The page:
Mosasaur Dig in Alabama

Along Hwy 80 near Selma Alabama can be found outcrops of cretaceous rock forming acers of badlands. It was here, in 1987, that I expierenced my first Paleo dig.

My friend, Kraig Derstler ( Professor of Paleontology at the University of New Orleans) invited me to one of his student's mosasaur excavations. The student, Dave, was working on his Master's thesis and was unearthing a Prognathadon, of the mosasaur family. This was my first paleo dig and they put me right to work armed with nothing more than a pocket knife to chip away at the chalky rock. Half the mosasaur skeleton had already been excavated and brought to the lab at UNO. We were there to retrieve the remaining bones, which included the skull. Here I learned how to locate buried fossils, remove overburden, undercutting the matrix, and plastering for transport.


Dave holds the jaw bone of the mosasaur. Ribs lay on top the counter. UNO collection.
Jaw bones, ribs, and vertebrae. UNO collection
Mosasaur jaw bone with teeth, scapula, and vertebrae. UNO collection
Vertebrae with chevrons attached. UNO collection.
Another view of the outcrop. Notice the depth of erosion.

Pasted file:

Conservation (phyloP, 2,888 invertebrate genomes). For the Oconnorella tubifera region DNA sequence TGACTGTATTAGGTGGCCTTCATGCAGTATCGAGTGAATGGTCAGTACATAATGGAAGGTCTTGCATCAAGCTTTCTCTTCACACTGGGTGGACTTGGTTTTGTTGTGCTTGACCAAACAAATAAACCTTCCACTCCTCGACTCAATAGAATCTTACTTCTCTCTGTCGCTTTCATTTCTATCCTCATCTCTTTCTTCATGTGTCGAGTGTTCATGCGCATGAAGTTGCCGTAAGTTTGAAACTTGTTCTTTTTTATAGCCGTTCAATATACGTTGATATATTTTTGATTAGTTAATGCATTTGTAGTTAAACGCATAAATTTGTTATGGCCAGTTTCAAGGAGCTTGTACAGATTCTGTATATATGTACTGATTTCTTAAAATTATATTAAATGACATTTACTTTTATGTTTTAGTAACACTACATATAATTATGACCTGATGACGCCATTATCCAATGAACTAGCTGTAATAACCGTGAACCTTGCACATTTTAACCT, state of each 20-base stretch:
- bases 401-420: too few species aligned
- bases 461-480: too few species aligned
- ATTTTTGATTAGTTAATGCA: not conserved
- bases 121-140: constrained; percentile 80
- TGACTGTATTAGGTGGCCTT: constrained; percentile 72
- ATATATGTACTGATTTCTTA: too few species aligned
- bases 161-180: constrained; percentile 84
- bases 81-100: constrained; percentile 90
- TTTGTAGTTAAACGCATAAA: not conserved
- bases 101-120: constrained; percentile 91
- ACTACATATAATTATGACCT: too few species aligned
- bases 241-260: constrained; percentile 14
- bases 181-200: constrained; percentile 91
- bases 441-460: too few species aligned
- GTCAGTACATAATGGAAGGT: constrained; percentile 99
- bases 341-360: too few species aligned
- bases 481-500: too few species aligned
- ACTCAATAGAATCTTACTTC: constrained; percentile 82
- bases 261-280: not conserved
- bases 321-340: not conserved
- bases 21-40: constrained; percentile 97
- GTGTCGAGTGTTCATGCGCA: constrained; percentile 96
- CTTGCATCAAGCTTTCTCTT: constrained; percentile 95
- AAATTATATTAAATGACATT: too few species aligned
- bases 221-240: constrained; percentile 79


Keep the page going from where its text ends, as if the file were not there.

Me posing next to a mounted mosasaur fossil. This mosasaur was mounted the way it was found.
The ribs may have been shifted due to a current or scavenging.
Becky's sketch of a mosasaur feeding on squid.
An overhead view of the outcropo I that I took a group of Boy Scouts to. Here we found jaw and vertebrae remains. The jaw parts still had teeth in them (see detail photos further below).
On the trip with the Scouts I also found a couple of turtle fossils eroding out of the ground.
A mounted mosasaur at a museum in Corpus Christi, Texas
A close up of the head of the mosasaur at Corpus Christi, Texas
Jaw parts, some with teeth still in them.
This and the following fossils are from my collection
One side of jaw with full teeth.
The other side of jaw with full teeth.
Another piece of jaw with base of teeth.
Smaller sections of jaw with base of teeth.
Mosasaur vertebrae from same fossil as jaw parts.
Another view of same vertebrae as above.
One of the fossil vertebrae from above group.
Another view of the above vertebrae.

Visit Oceans of Kansas Paleontology to learn more about mosasaurs.

Return to Greg's Fossil Page